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KA is a benign tumor derived from a hair follicle and is more common in males over sun-damaged skin of face, dorsum of hand and forearm. It was first described by Sir Jonathan Hutchinson in the year 1888.[2] KA usually arises de novo but has been reported in association with inflammatory dermatosis, congenital skin lesions, and scars.

The clinical appearance may be confused with that of squamous cell carcinoma, molluscum contagiosum, or sebaceous carcinoma.

Histologically, KA is characterized by central-keratin filled depression surrounded by pseudoepitheliomatous hyperplasia. The epidermal strands show few atypical cells with nuclear atypia, atypical mitoses, and dyskeratotic cells.[3]

Solitary KA is usually treated by surgical excision. Other treatment modalities include electrosurgery, cryotherapy, radiotherapy, systemic chemotherapy, and topical cytotoxic agent.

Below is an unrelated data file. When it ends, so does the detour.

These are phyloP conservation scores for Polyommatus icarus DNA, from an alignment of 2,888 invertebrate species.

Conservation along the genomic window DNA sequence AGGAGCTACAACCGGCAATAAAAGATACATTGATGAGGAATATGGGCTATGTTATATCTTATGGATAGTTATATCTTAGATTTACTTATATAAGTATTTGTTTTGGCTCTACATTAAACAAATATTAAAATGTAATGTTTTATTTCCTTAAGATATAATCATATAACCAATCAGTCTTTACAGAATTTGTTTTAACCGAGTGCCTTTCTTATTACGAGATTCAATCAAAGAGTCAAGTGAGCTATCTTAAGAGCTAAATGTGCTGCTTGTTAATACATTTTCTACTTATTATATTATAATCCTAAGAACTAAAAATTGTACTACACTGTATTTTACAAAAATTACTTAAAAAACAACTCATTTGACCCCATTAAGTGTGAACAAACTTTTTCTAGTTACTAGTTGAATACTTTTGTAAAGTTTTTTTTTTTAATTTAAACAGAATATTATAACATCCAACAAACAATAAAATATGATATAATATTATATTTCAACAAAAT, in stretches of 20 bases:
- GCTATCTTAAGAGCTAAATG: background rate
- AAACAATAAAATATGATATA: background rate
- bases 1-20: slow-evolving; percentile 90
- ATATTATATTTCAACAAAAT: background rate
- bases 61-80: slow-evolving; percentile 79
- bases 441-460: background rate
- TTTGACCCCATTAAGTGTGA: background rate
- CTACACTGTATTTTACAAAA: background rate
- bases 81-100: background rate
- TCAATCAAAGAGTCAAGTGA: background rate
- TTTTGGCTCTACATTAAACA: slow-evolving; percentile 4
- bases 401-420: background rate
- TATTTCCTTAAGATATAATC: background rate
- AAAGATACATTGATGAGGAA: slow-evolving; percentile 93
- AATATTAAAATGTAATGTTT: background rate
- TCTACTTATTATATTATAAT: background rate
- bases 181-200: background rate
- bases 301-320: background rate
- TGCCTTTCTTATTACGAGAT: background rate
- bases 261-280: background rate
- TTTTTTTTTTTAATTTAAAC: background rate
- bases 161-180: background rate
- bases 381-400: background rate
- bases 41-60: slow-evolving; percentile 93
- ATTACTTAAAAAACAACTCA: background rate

Intralesional 5-FU is found to be safe, effective, inexpensive treatment with excellent patient acceptance, ease of administration, and good cosmetic results.[3],[4],[5] It has shown to produce an accelerated regression of KA. Mild pain or irritation may be expected at the site of injection. It interferes with DNA synthesis resulting in unbalanced cell growth and death of cells that are proliferating more rapidly. It is ideal for patients with multiple lesions of KA or surgically contraindicated patients.

In prior studies,[3],[4],[5],[6] the investigators did not perform pre-injection histopathology of lesions in all cases, and also lesions had cleared after multiple weekly intralesional 5-FU sessions (minimum 2–3 weekly sessions). They injected single KA lesion at multiple sites circumferentially. Allergic reactions from 5-FU as described by Goette and Odom [6] were not observed in our patient.

This is the first-ever case of KA from Indian population which completely regressed after single intralesional 5 FU (0.5 ml) session and without circumferential multiple site injections.